Two studies reported the related TM pattern[21,22] as wind-heat syndrome, and they used the pattern as an inclusion criterion. All durations of the studies were within 10 days, excluding the follow-up duration. Four studies reported the kinds of EKS formulas, among which 2 studies reported the detailed composition of EKS.[20,21]

4 Discussion

The results of this systematic review and meta-analysis provide suggestive evidence of the superiority of EKS alone or combined with conventional drugs. In addition, the study results support the efficacy of EKS, which is widely used for the common cold in Asia, especially in Korea and China.[23,24] In contrast to its wide usage, evidence of the efficacy and safety of EKS has not been examined. Although some clinical study results have consistently shown that EKS is effective for the common cold, the study quality and quality of reporting were relatively low.[19–21] Studies of EKS have revealed that EKS is effective for treating the common cold, especially wind-heat syndrome, but those studies were conducted with a small sample size, and generalisation is unclear. There is no report of the effect of EKS in a larger sample size. Its study quality and quality of reporting were relatively low. Therefore, the level of evidences was low or very low (Fig. 4   ).

Figure 4
Figure 4:
Summary of findings.
Figure 4 (Continued)
Figure 4 (Continued):
Summary of findings.
Figure 4 (Continued)
Figure 4 (Continued):
Summary of findings.
Figure 4 (Continued)
Figure 4 (Continued):
Summary of findings.

The study objectives and designs were of 2 kinds: EKS compared with CM and with placebo. The results of the present study suggest that the use of EKS for the common cold is more effective than CM with regard to total symptom score, remission time of nasal symptoms and remission time of cough, but with no significant difference in remission time of fever, headache or comparison with placebo. The adverse effects were not significantly different between the EKS treatment group and the placebo control group.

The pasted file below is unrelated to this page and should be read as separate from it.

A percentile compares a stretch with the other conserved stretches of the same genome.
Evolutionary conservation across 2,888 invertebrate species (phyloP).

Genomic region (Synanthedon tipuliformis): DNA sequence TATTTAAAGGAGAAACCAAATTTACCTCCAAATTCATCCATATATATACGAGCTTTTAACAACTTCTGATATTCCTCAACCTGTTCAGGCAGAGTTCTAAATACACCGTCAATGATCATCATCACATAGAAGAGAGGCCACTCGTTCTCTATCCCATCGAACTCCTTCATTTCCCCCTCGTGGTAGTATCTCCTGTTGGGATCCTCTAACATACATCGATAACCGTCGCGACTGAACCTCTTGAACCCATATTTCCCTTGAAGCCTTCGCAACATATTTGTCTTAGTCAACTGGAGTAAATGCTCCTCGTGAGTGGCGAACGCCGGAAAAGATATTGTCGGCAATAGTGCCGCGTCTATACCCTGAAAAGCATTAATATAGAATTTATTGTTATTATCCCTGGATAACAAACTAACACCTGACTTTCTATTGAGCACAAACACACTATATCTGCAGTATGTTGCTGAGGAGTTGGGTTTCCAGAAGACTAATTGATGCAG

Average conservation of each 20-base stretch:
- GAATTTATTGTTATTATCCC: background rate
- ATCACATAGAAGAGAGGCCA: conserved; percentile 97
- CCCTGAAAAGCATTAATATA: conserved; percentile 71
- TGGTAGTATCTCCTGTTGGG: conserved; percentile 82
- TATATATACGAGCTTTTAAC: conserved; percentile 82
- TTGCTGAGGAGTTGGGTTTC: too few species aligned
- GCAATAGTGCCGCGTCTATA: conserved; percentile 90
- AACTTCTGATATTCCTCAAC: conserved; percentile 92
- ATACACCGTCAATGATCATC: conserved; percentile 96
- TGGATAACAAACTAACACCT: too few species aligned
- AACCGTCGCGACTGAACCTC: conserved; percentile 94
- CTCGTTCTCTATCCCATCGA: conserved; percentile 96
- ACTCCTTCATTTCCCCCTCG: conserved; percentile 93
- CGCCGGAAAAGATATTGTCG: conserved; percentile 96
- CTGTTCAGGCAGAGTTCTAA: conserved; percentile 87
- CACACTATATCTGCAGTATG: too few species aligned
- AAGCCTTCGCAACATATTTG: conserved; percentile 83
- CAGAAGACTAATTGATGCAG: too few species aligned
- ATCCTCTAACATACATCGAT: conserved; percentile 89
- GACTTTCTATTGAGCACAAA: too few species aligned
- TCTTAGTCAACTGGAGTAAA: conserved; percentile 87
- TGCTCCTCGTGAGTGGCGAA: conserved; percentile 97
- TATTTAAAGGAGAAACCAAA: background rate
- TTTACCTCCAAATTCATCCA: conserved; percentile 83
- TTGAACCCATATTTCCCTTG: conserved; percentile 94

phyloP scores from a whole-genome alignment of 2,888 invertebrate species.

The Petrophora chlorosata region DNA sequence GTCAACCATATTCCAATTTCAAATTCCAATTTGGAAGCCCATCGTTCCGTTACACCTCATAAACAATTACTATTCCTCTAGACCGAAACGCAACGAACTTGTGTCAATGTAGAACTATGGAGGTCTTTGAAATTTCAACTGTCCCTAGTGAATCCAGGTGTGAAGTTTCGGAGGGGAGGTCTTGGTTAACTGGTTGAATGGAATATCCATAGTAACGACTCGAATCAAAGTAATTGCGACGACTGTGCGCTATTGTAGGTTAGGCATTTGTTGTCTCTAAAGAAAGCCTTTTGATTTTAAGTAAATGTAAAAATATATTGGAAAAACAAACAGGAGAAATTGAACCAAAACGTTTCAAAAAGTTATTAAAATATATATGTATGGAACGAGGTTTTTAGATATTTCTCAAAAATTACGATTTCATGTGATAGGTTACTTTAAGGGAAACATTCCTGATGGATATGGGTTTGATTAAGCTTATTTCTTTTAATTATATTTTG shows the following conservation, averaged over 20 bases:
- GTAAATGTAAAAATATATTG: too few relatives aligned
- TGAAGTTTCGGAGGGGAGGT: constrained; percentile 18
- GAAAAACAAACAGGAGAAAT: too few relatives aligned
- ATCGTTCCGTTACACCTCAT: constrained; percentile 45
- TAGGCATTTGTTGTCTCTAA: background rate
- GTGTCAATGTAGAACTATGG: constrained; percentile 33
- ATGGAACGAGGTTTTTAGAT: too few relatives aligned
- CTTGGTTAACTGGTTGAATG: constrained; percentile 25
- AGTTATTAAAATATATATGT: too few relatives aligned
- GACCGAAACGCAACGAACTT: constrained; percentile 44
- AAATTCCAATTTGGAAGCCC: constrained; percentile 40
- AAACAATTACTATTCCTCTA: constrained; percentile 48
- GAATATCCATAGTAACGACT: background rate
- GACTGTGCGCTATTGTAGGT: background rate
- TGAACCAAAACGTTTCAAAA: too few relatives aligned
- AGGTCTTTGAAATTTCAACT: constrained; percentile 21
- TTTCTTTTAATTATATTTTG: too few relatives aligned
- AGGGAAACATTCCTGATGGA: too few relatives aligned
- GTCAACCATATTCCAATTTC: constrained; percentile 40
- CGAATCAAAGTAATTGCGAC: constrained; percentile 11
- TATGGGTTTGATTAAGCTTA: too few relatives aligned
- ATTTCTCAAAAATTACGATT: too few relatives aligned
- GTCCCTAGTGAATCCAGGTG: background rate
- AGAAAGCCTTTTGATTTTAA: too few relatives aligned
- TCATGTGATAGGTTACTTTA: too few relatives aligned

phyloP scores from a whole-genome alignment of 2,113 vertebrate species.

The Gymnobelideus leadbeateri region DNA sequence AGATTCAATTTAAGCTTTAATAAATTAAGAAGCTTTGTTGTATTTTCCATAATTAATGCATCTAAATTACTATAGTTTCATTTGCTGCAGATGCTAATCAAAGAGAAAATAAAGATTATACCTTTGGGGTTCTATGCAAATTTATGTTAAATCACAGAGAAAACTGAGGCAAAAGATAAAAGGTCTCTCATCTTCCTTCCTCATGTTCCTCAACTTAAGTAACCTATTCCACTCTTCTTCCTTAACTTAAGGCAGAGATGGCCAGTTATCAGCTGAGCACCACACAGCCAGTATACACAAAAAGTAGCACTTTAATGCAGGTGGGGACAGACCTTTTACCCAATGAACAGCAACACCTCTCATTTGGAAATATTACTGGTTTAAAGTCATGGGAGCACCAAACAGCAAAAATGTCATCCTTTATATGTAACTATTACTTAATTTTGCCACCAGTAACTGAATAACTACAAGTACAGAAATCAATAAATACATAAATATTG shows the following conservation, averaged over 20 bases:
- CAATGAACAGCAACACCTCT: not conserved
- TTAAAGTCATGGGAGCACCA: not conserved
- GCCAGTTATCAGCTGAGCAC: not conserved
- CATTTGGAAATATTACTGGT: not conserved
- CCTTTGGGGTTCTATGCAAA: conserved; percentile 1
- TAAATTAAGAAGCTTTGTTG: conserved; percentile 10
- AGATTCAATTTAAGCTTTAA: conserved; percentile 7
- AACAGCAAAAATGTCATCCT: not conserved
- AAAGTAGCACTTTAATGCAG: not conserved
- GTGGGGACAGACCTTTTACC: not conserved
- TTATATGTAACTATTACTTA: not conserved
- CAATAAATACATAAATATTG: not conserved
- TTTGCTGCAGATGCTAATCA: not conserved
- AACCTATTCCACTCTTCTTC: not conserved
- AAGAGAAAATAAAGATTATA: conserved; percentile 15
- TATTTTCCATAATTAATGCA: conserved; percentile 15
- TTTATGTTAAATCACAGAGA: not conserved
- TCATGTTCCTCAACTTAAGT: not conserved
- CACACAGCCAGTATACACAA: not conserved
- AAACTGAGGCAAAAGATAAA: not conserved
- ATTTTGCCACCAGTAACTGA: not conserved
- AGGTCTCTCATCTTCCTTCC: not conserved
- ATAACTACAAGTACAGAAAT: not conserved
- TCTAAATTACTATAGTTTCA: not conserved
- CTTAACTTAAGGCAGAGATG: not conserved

Relatively high heterogeneity was observed when comparing EKS with CM for the response rate (85%), time for remission of fever (99%), time for remission of cough (97%), and time for remission of nasal symptoms (42%). The reasons for the high heterogeneity are as follows: the risk of bias of each study was high, especially performance bias, and 3 studies that included EKS with CM did not have enough participants to explore actual effects.

In terms of TM theory, EKS is regarded to cure wind-heat syndrome. Wind-heat syndrome is a syndrome in which a contagion of external wind heat enters the skin, nose and mouth and causes the fluid in the lung to dry, resulting in the stagnant fluid becoming sputum, heat trapped in the lung and coughing.[25] The clinical symptoms vary, and the main symptoms are chills and fever, cough, and sore throat.[26]

This review had several limitations. First, all the RCTs were conducted in China, and the generalisation of these results to other countries might be limited. Second, most of the trials did not use internationally recognised reliability and validity outcome measurements. The result of the response rate can be distorted by the practitioner. Future trials in compliance with international standards in the evaluation of treatment effects may resolve this issue. Another possibility is the lack of standardisation of herbal ingredients in each study. Indeed, 2 studies did not explain the exact composed herb formulas,[19,22] and in 1 study, the composition of the formula was different depending on the participant's symptoms.[20] In this situation, standardisation of natural products used in clinical trials is one of the most necessary factors for demonstrating good reproducibility of the research results for real clinical practice.

Our results suggest that more studies should be conducted with a low risk of biases and heterogeneity to provide a clearer effect of EKS for the common cold.


This study was supported by the Traditional Korean Medicine R&D program funded by the Ministry of Health & Welfare through the Korea Health Industry Development Institute (KHIDI) (HB16C0006).

Author contributions

HL and JAL conceived of the study, developed the criteria, searched the literature, performed the data analysis and wrote the protocol. JAL and JYC conducted the preliminary search. BK and MH assisted in searching the Chinese literature and extracting the data. JAL and JYC revised the manuscript. All authors have read and approved the final manuscript.


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common cold; eunkyosan; herbal medicine; randomised controlled trials; systematic review